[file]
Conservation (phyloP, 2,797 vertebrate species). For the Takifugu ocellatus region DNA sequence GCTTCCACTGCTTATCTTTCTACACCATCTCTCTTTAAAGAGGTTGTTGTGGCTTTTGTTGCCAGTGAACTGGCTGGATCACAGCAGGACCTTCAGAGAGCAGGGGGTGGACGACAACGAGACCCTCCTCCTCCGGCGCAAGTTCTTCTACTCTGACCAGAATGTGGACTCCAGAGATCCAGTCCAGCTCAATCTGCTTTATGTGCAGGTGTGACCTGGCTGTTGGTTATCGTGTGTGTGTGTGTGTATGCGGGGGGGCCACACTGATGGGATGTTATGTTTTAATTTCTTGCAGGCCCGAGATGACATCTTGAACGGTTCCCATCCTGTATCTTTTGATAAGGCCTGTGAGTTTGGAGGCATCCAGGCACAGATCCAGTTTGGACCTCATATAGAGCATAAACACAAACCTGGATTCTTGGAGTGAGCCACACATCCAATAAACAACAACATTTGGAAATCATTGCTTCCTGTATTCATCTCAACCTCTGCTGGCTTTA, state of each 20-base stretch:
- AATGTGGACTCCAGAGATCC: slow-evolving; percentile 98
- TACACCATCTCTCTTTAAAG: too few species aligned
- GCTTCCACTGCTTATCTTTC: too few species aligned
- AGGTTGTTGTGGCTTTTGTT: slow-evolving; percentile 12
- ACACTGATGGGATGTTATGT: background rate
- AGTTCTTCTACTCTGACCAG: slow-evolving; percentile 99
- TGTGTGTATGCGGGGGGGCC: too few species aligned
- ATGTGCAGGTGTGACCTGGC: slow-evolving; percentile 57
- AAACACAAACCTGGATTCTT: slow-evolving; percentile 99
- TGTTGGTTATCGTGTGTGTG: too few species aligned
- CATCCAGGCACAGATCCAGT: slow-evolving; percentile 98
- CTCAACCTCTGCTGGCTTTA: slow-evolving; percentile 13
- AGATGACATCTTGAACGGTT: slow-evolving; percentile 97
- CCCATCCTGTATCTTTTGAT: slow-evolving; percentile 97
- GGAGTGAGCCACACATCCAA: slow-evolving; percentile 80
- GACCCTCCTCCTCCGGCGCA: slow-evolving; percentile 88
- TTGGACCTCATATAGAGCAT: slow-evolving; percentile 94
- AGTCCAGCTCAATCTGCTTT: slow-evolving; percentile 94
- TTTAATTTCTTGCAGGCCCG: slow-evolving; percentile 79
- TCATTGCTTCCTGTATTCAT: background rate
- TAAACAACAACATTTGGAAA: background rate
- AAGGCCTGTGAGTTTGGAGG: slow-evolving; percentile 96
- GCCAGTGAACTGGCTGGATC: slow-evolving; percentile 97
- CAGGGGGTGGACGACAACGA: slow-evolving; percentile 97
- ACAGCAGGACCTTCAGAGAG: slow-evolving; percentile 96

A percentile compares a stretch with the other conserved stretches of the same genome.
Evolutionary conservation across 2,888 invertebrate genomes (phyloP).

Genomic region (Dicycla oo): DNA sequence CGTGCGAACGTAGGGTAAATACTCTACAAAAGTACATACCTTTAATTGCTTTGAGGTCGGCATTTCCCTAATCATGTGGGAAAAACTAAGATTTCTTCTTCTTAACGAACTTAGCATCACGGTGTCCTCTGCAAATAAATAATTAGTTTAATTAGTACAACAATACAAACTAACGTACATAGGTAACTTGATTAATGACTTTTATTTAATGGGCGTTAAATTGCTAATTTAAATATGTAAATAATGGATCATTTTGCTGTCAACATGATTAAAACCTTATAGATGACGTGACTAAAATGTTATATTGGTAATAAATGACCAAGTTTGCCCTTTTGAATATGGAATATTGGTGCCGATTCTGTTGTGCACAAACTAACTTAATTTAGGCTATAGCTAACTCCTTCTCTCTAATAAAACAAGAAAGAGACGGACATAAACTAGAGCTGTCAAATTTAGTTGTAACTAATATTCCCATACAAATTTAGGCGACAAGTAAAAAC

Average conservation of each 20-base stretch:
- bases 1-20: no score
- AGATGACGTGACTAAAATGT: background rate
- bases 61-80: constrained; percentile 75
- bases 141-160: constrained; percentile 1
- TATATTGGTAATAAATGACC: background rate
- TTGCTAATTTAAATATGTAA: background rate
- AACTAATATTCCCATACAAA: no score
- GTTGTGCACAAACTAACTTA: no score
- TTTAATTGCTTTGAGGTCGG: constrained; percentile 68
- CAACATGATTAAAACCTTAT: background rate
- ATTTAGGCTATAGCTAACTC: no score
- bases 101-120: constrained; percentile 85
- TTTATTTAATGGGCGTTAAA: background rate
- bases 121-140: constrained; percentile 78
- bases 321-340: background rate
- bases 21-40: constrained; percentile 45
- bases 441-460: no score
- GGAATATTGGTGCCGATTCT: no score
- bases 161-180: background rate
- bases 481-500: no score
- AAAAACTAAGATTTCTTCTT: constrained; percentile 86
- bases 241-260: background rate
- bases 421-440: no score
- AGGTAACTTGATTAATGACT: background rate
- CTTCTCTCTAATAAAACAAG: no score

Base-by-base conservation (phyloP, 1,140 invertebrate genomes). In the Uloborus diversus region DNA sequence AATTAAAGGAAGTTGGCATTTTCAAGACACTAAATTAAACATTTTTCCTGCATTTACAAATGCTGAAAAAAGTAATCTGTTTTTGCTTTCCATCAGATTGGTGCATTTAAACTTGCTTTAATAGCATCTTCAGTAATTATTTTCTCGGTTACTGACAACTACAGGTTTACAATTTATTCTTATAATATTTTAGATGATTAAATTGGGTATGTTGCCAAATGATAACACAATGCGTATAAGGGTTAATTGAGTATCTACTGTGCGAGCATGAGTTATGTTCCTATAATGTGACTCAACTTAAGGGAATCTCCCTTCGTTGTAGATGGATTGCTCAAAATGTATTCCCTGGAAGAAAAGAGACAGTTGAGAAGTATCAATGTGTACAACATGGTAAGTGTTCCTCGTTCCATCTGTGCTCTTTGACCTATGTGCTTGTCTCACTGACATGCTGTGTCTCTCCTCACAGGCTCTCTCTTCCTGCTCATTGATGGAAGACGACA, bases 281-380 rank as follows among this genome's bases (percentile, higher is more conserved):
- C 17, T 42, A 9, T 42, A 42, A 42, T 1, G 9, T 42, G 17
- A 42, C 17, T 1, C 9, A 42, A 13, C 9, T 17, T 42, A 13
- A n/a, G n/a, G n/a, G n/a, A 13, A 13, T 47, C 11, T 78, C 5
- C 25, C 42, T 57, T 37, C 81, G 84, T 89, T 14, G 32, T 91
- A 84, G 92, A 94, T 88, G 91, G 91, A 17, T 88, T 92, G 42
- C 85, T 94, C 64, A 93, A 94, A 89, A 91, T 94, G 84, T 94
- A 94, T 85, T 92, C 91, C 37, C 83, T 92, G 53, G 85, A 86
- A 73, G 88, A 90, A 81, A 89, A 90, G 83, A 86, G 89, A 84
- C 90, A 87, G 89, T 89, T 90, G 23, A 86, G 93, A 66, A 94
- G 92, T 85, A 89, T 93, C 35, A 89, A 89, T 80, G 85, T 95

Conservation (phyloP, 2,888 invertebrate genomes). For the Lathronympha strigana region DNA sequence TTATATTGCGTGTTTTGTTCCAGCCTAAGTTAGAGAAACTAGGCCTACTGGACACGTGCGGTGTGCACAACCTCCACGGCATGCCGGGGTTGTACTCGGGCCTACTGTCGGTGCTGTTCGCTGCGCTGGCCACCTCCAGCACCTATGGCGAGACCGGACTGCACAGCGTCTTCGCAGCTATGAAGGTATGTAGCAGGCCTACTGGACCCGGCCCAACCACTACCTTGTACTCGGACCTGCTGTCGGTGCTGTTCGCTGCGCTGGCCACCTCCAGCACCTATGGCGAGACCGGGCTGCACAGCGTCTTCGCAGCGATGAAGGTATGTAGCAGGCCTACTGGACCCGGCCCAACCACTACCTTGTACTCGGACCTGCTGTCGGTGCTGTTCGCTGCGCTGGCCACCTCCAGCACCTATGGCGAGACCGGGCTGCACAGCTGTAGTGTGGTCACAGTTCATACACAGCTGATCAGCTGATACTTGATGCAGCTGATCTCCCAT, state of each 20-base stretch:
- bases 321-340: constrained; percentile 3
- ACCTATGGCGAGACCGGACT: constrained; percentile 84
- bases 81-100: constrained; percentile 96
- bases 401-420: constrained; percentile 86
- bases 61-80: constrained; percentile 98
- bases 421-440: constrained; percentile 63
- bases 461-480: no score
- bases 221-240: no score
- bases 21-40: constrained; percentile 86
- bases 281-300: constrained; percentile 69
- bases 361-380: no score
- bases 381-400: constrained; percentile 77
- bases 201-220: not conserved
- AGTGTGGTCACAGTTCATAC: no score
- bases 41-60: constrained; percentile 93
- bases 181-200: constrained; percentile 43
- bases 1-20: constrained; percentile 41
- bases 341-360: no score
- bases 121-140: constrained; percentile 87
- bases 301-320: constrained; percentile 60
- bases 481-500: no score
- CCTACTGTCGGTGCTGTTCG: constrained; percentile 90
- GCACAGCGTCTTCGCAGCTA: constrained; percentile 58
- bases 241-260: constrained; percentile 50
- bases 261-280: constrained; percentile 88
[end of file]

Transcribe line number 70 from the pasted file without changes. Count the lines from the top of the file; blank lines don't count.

- bases 81-100: constrained; percentile 96